The controversial debate was unwittingly fired up by Australians Ron and Mavis Pirola, the parents of four and delegates to the church family summit.
The Sydney couple told nearly 200 bishops about friends who had invited their gay son and his partner home for Christmas.
“They fully believed in the church’s teachings and they knew their grandchildren would see them welcome the son and his partner into the family,” the couple told those assembled in the Vatican’s Paul VI hall. “Their response could be summed up in three words: ‘He’s our son.’”
American hard-liner Cardinal Raymond Burke shot back on Thursday (Oct. 9) that children should be protected from “exposure” to gay relationships, which he rejected as “evil.”
“If it were another kind of relationship — something that was profoundly disordered and harmful — we wouldn’t expose our children to that relationship, to the direct experience of it,” Burke, who oversees the Vatican court system, told LifeSiteNews.
“And neither should we do it in the context of a family member who not only suffers from same-sex attraction, but who has chosen to live out that attraction, to act upon it, committing acts which are always and everywhere wrong, evil.”
But that’s exactly the approach that sends gay and lesbian Catholics — and members of their extended families — running away from the church, said Marianne Duddy-Burke, executive director of the largest Catholic gay and lesbian rights group, DignityUSA.
“It is clear this ‘love the sinner’ but ‘hate the sin’ approach does not work,” she said from Boston. “It is inappropriate in dealing with gay people.”
In a Vatican briefing Friday, church leaders said the bishops and other delegates were considering the children who bear the “heavy burdens” caused by divorce or other “irregular situations” — code words for nontraditional families headed by unmarried parents, or gay and lesbian parents.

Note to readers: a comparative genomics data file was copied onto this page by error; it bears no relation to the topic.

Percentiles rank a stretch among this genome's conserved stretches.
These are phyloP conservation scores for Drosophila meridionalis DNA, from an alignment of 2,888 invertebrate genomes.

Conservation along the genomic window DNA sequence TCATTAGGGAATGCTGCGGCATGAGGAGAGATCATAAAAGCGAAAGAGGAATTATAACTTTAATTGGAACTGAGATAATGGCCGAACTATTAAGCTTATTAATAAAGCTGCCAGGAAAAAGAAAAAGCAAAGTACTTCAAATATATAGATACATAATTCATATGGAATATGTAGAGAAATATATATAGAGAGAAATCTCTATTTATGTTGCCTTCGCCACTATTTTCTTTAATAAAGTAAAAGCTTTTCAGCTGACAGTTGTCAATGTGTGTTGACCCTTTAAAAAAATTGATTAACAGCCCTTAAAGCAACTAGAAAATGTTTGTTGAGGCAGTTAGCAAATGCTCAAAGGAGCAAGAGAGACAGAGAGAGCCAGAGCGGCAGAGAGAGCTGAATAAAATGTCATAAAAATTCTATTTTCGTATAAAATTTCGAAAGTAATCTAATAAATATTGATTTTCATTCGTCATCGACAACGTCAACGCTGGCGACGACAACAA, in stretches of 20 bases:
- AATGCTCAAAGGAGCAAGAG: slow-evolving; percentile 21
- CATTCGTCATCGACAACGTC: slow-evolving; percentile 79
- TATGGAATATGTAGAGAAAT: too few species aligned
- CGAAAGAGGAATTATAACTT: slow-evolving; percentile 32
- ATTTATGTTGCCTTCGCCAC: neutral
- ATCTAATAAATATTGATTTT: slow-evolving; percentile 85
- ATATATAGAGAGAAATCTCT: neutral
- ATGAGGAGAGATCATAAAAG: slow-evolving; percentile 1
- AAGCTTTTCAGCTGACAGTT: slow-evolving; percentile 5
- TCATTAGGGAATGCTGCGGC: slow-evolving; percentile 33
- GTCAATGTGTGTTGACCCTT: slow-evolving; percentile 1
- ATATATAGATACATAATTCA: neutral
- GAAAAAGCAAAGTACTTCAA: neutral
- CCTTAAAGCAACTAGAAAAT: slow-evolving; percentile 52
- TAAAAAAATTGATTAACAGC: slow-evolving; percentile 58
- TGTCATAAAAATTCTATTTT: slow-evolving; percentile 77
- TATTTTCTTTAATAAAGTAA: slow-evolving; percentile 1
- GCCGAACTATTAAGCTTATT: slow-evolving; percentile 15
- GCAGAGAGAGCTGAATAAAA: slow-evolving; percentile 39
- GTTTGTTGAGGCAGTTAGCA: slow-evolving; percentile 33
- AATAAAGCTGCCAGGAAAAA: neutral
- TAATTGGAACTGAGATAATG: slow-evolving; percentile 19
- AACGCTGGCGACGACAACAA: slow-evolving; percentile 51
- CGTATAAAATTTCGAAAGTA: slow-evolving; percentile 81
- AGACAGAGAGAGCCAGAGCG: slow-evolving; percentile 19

The synod has also been discussing ways of offering the sacraments to the children of gay couples, something Duddy-Burke said has been used as a “political weapon.” Though not widespread, some gay Catholics have reported obstacles in seeking baptism for their children, or enrolling them in Catholic schools.
“It is absolutely wrong for the church to use its sacraments as a political weapon,” she said. “It is happening with baptisms, weddings and funerals. I have two kids. Our kids should be full members of the church like their parents.”
Francis has said the church must be more compassionate toward the gay community, although he has never argued for changing church teaching that homosexuality is “objectively disordered” or suddenly moved to allow gay marriage.
Nonetheless, the change in tone that Francis has called for — and which seems to be finding support at the synod — has given LGBT advocates reason for hope.
“People are angry that the bishops take the side of discrimination rather than equality,” said Francis DeBernardo, executive director of Maryland-based New Ways Ministry, a gay Catholic group that has long been at odds with the American hierarchy.
“(But) they think Francis sees them as brothers and sisters. They don’t feel they are outsiders anymore. Francis has changed the language, and in this synod we are seeing bishops calling for change in pastoral practice.”
The Rev. James Martin, a Jesuit priest at America magazine and author of “Jesus: A Pilgrimage,” said he, too, is encouraged.
“It is a huge step forward that the synod is hearing from people speaking warmly about LGBT people. And it’s a big step that many bishops now advocate a more pastoral stance to the community,” he said from New York. “Even better would be if the bishops heard from an LGBT person sharing his or her own experiences of being Catholic.”